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Accounting for Equity Compensation
by Barbara A. Baksa
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Format: Perfect-bound book, 164 pages
Edition: Eleventh edition (February 2014)
Status: In stock
Chapter 2: Overview of the Standard
Chapter 3: Measurement Date
Chapter 4: Measurement of Expense
Chapter 5: Expense Attribution
Chapter 6: Accounting for Tax Effects
Chapter 7: Financing Exercise Transactions and Tax Withholding
Chapter 8: Modifications
Chapter 9: Business Combinations
Chapter 10: Earnings per Share
Chapter 11: Employee Stock Purchase Plans
Chapter 12: Stock Appreciation Rights
Chapter 13: Private Companies
Chapter 14: Disclosures
Chapter 15: Effective Date and Transition Methods
Chapter 16: Examples
From Chapter 5, "Expense Attribution"An extra layer of complexity applies to options and stock appreciation rights (as opposed to restricted stock awards) with graded vesting. Here, not only is the forfeiture rate applied separately to each vesting tranche, but each tranche may also have a different fair value. Although not required, ASC 718 permits companies to value each vesting tranche as a separate option. This allows the company to assume different exercise behavior (e.g., a shorter expected term, if the Black-Scholes model is used for valuation) for the portions of the option that vest earlier. This will generally result in a lower fair value for the tranches that vest earlier and thus a lower overall expense.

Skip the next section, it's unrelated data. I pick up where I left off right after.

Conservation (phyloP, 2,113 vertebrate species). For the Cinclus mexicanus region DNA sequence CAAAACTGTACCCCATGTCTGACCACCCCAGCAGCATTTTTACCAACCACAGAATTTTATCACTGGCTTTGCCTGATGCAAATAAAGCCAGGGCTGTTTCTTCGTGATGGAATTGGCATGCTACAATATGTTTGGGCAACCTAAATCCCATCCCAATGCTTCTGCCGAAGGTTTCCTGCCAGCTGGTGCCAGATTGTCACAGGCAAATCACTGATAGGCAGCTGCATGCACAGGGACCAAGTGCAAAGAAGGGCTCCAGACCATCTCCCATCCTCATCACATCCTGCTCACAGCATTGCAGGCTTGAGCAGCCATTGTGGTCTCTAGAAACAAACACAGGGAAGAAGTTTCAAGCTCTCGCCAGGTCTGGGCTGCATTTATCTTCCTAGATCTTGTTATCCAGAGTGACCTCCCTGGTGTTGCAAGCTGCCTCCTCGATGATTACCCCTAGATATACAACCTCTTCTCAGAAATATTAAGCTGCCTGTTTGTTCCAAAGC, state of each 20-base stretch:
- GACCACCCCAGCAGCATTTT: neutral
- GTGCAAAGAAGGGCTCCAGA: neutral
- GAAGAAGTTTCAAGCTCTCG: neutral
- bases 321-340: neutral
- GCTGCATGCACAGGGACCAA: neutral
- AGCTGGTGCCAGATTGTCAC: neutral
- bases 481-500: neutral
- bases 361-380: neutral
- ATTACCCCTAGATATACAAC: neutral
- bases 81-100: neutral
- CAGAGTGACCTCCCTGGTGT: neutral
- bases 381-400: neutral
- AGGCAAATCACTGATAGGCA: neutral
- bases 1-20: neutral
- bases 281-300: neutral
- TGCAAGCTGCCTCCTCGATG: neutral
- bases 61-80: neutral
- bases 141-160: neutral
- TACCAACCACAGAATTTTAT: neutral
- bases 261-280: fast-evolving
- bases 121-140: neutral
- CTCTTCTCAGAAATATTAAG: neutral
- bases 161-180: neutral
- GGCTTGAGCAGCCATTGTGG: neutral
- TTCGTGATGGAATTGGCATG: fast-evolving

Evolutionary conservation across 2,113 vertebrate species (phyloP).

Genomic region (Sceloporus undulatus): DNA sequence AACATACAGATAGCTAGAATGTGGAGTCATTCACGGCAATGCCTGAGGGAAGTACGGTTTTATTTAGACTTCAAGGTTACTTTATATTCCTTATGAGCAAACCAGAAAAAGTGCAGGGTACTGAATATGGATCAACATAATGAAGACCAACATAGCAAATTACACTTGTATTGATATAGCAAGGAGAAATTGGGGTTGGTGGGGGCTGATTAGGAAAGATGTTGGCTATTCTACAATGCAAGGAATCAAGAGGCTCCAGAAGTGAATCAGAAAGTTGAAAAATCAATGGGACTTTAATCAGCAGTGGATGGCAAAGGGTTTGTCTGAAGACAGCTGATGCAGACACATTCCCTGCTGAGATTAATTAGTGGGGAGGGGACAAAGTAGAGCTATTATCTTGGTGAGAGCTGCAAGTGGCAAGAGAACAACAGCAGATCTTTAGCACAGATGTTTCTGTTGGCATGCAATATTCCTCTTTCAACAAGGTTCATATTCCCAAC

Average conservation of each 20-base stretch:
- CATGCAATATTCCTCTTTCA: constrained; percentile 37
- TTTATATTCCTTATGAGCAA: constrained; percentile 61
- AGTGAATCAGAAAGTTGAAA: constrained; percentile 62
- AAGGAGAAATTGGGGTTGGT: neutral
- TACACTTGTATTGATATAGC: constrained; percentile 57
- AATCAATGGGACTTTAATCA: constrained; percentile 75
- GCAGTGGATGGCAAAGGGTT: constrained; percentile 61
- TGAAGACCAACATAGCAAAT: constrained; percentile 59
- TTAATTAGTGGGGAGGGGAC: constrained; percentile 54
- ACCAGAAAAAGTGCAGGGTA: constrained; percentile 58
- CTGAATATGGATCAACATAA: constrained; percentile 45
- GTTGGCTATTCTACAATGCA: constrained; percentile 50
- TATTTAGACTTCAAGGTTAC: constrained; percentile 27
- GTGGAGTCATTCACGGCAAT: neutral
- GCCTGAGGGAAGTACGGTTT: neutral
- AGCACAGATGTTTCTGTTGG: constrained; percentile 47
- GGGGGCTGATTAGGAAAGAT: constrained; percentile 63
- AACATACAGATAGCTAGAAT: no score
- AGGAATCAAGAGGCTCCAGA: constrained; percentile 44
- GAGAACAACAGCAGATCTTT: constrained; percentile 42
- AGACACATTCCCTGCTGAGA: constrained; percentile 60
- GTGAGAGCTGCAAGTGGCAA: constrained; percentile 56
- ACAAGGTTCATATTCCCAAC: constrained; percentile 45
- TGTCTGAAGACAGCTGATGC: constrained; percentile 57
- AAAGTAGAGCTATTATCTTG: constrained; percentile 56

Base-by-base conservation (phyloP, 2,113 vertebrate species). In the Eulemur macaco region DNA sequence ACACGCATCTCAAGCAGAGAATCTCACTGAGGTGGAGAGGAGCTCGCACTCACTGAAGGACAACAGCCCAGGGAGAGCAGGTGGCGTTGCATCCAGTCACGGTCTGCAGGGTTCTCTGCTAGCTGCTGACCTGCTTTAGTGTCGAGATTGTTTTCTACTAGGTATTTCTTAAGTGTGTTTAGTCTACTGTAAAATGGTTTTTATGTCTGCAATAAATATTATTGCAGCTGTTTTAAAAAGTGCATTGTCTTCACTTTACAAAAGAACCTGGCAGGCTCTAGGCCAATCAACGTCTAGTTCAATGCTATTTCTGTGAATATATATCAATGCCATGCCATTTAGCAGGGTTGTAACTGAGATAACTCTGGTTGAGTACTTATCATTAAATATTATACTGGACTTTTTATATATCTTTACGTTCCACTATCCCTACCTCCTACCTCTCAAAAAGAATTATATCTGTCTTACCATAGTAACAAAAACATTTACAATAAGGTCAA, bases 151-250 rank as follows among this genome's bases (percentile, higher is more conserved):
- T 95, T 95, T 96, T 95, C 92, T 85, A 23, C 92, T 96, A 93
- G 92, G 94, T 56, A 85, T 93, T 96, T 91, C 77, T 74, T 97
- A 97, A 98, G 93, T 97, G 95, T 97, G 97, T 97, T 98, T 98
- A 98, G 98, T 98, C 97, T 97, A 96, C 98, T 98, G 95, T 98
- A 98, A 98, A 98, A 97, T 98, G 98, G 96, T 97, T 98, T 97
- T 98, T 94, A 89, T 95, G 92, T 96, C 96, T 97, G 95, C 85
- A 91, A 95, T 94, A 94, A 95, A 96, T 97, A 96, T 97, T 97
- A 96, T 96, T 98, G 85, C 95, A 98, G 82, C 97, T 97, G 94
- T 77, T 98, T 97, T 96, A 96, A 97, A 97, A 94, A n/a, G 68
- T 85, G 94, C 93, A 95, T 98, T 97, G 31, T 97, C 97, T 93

Assume that the instruments granted on January 1, 20X6, in the prior example were stock options vesting in three annual increments of 100,000 shares each. The company computes the following fair values for each vesting increment:
- The tranche vesting on January 1, 20X7, has a fair value of $8 per share and an aggregate fair value of $800,000.
- The tranche vesting on January 1, 20X8, has a fair value of $10 per share and an aggregate fair value of $1,000,000.
- The tranche vesting on January 1, 20X9, has a fair value of $12 per share and an aggregate fair value of $1,200,000.
- The aggregate expense for the options before adjusting for forfeitures is $3,000,000 ($800,000 plus $1,000,000 plus $1,200,000).
- For the tranche vesting on January 1, 20X7, $720,000 worth of shares have vested ($800,000 x 90%).
- For the tranche vesting on January 1, 20X8, $810,000 worth of shares are expected to vest ($1,000,000 x 90% x 90%).
- For the tranche vesting on January 1, 20X9, $874,800 worth of shares are expected to vest ($1,200,000 x 90% x 90% x 90%).
- The aggregate expense for the awards, after adjusting for expected forfeitures, is $2,404,800 ($720,000 plus $810,000 plus $874,800).